Chess, Capitalism, and

by admin on August 28, 2022

To take my mind off my recent “terrible, horrible, no good, very bad” chess tournament, here are some thoughts on other things going on in the chess world…

My friend Gjon Feinstein has alerted me several times to a YouTube channel called “Chess Dojo” (, a project of GM Jesse Kraai, IM David Pruess, and IM Kostya Kavutskiy. As many of you know, Jesse Kraai used to record lectures at, and in fact he is the person who invited me to lecture for that website. I always considered Jesse to be a genius in the art form of the 15-to-30 minute chess video, and his lectures were more than enough reason to subscribe to that site. It was a great blow when he left ChessLecture in 2011, and so it’s thrilling that there is once again a place on the Internet where he is posting new videos. (And he’s been doing it for two years, so there are a lot to catch up on!)

Besides instruction, there are also chat videos or “Dojo Talks,” and in fact the first video that I looked at was a chat between Kostya Kavutskiy and David Pruess about the purchase of Play Magnus Group by This is apparently very recent news (just announced three days ago, and the deal is not really final yet). I have to say that it was quite a surprise to me. There’s so much star power around Magnus that one tends to think that everything he touches turns to gold. But not so!

I am not at all plugged in to the business side of chess, so I have to write on the basis of what David Pruess said in the video. According to David, the Play Magnus Group has been spending enormous quantities of money, and there was no way that the operation would be sustainable in such a fashion over the long run. He voiced the opinion that the most valuable asset controlled by Play Magnus Group is (another chess learning site). Presumably will work to turn that into a profitable site while reining in some of the excesses elsewhere.

David’s role in all of this is very interesting, and I for one wish that Kostya had pushed him a little bit harder on it. Frankly, Kostya didn’t seem to know what questions to ask. David has been involved with from its very beginning. I have the impression that he stepped away from it a little bit a few years ago, but he is still an insider. He definitely had advance knowledge of the negotiations with Play Magnus Group, and of course he is not at liberty to say exactly what he knew, when. The irony in all of this is that Pruess is (or was) very much against the capitalist system, and yet in spite of himself he seems to have become a rather successful businessman! That’s what I wish Kostya had asked him about. How has his thinking evolved on capitalism vs. socialism? Does it feel like a cop-out to work for a profit-making company? What would 20-year-old David Pruess think about 40-year-old David Pruess, and what would 40-year-old David Pruess say to him?

With those questions unanswered, I thought the best part of the video was the part where Kostya talked about his own reaction to the news. He talked about a sort of impostor syndrome, that he has always felt that a career in chess was not really a sustainable career. No matter what he did, someday the money would run out. He said at one point that this was a judgment passed down from his “forebears.” “You mean your chess forebears, right?” David asked him. No, Kostya said — he meant his actual progenitors, his Soviet grandparents! What an eye-opener that was for me. Even in Soviet Russia, the country where chess players had the highest status of any country in the world, babushka would still tell little Kostya not to be a professional chess player.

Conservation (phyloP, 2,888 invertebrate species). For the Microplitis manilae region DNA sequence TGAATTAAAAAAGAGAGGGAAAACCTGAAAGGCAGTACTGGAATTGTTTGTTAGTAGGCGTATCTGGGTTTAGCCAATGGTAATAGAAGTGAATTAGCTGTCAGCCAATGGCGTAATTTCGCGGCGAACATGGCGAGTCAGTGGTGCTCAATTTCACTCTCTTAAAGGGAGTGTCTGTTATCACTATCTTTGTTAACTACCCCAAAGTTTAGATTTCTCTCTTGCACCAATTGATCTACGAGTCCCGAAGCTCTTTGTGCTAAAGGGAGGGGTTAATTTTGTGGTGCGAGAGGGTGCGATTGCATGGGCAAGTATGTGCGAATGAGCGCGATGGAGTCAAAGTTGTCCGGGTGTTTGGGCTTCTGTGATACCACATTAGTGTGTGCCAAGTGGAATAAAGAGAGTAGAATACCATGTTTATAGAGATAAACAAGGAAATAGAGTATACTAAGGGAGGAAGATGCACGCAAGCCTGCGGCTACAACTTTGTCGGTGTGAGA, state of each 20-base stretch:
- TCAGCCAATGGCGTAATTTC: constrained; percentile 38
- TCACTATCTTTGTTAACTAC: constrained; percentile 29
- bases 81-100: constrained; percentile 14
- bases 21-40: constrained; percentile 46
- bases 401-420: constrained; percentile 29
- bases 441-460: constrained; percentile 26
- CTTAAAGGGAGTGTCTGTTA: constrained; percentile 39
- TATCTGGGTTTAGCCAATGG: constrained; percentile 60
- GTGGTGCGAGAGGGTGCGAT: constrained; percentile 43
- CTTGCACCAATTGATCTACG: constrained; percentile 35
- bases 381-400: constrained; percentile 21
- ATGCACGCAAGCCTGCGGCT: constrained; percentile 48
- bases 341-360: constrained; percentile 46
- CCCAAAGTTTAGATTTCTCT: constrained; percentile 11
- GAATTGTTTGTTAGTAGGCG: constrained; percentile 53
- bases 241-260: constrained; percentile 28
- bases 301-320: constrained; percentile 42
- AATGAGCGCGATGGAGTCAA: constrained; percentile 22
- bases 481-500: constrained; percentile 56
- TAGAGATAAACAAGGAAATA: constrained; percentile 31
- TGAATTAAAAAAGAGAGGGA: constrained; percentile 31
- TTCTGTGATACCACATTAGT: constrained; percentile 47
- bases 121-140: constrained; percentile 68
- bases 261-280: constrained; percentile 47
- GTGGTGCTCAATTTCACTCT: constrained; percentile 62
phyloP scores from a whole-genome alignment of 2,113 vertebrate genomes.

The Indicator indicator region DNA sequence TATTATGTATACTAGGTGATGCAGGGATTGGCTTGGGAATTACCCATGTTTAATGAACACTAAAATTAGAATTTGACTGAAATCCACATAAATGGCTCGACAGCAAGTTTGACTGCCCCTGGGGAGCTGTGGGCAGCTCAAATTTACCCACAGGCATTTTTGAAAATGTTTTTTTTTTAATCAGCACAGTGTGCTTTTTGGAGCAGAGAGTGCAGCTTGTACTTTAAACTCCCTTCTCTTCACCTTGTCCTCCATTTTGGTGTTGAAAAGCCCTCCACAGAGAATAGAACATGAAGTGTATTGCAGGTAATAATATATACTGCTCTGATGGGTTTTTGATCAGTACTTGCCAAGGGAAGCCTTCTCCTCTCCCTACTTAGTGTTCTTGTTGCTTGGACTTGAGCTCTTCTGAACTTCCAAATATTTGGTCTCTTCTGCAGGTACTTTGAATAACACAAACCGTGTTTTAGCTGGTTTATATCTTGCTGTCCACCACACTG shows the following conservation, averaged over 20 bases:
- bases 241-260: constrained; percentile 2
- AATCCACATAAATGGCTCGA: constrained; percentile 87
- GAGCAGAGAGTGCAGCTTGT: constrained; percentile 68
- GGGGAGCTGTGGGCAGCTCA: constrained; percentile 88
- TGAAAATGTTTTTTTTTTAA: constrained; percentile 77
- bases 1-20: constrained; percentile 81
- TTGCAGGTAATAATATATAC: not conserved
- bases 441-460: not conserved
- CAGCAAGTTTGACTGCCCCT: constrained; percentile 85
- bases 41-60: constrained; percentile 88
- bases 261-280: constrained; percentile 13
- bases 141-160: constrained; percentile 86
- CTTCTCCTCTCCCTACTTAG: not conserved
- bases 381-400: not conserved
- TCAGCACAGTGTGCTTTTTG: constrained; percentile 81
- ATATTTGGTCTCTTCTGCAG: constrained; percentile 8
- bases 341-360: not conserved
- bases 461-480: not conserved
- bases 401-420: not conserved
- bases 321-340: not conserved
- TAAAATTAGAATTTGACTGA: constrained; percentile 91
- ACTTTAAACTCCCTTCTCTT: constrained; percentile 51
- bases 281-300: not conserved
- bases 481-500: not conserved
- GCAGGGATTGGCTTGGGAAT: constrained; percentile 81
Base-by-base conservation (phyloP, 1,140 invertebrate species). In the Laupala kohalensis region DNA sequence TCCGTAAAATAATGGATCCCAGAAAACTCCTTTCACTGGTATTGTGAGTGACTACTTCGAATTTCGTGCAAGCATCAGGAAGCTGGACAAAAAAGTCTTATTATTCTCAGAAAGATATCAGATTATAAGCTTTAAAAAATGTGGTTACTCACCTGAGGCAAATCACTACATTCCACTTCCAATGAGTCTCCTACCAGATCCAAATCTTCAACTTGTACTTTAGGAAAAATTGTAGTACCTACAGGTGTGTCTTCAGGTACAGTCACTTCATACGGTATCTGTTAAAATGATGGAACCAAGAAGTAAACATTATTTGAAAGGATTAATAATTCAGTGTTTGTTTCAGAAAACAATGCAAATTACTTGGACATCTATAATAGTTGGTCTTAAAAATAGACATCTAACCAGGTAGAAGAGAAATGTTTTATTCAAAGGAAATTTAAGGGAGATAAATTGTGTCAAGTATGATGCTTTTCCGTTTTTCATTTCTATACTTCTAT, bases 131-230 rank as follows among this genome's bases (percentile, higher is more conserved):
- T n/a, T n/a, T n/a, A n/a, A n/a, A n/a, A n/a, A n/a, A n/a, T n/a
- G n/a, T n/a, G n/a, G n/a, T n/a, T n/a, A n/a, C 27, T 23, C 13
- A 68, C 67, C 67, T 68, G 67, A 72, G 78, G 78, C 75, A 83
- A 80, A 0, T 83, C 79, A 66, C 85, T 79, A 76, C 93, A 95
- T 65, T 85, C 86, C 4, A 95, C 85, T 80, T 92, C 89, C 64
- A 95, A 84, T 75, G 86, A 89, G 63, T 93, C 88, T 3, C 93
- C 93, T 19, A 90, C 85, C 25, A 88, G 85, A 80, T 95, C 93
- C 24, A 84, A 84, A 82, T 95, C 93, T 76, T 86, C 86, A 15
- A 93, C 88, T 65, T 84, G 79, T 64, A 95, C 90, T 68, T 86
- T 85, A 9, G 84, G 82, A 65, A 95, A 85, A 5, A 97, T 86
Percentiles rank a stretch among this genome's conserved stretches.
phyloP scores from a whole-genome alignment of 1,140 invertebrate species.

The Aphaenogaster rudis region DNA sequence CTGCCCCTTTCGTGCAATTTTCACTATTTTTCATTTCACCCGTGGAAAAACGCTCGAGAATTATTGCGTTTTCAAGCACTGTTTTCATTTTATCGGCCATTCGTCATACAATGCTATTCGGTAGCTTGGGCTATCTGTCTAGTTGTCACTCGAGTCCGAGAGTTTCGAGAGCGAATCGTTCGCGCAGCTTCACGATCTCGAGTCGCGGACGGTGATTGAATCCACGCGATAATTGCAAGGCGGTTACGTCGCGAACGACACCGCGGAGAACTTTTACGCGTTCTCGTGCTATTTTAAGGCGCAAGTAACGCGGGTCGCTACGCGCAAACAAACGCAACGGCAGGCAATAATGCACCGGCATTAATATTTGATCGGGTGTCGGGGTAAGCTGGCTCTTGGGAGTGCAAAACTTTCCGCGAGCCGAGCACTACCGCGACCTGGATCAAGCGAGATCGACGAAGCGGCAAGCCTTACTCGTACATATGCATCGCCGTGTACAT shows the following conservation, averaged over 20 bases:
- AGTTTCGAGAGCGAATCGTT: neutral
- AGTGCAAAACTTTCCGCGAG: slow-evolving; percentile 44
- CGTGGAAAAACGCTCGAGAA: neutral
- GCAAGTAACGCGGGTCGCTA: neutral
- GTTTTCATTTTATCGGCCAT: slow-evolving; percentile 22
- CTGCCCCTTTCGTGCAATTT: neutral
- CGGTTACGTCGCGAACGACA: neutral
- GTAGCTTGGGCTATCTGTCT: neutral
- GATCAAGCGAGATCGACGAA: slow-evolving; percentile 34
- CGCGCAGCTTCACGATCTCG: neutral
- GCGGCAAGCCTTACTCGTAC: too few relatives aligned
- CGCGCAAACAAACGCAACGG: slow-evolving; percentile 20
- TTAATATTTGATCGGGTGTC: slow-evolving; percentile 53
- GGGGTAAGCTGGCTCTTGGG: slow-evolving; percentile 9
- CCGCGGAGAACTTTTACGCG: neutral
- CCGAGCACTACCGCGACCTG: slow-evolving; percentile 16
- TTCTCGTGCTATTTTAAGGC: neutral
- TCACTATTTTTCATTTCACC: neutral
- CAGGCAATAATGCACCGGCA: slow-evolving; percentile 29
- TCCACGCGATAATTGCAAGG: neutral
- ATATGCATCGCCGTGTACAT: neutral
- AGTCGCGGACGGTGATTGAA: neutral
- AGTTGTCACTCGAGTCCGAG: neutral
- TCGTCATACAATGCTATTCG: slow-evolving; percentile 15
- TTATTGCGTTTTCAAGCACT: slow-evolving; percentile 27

Here’s my thinking on the merger and what it might mean for chess. I feel as if chess has been dependent for too long on the “sugar daddy” model: find a rich patron and ride his money for as long as you can. This model is ultimately not sustainable, as Kostya’s grandparents could have told you. Eventually the sugar daddy dies or runs out of money. Occasionally a chess player gets rich enough and famous enough that they try to be the sugar daddy. (The two names on this list are Kasparov and Carlsen.) These also usually fail because they don’t have enough business acumen.

And then there is It’s a home-grown company without big names behind it, which has quietly been building its reputation and its presence in the chess world, to the point where they are now one of the largest organizers of online events. The fact that they are now able to acquire a big-name competitor for multiple tens of millions of dollars shows to me that they have a whole lot more clout in this space than I realized. In fact, one question that arises is: Will they have too much clout? Will they become a monopoly?

I don’t think so. To me, it’s a healthy sign when a company that grew up organically within the chess community, without big “sugar daddy” money behind it, is able to turn into a profit-making enterprise. That’s what chess really needs: an engine that can generate its own income. If has figured out how, that would be fantastic for the growth of the game. It would mean that we wouldn’t have to worry about running out of money. Then we could finally reach a point where little kids’ grandparents can encourage them to consider chess as a career.

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Mary Kuhner September 5, 2022 at 5:34 pm is venturing into NFTs (of your scoresheet!) which does not make me happy at all. It strikes me as an attempt to monetize weaknesses in peoples’ psychology in order to sell them no-good goods; and bitchains are proving to be a major environmental disaster, though I don’t know the extent to which that is (yet) true of the ones’s business partner Treasure Chess is using.


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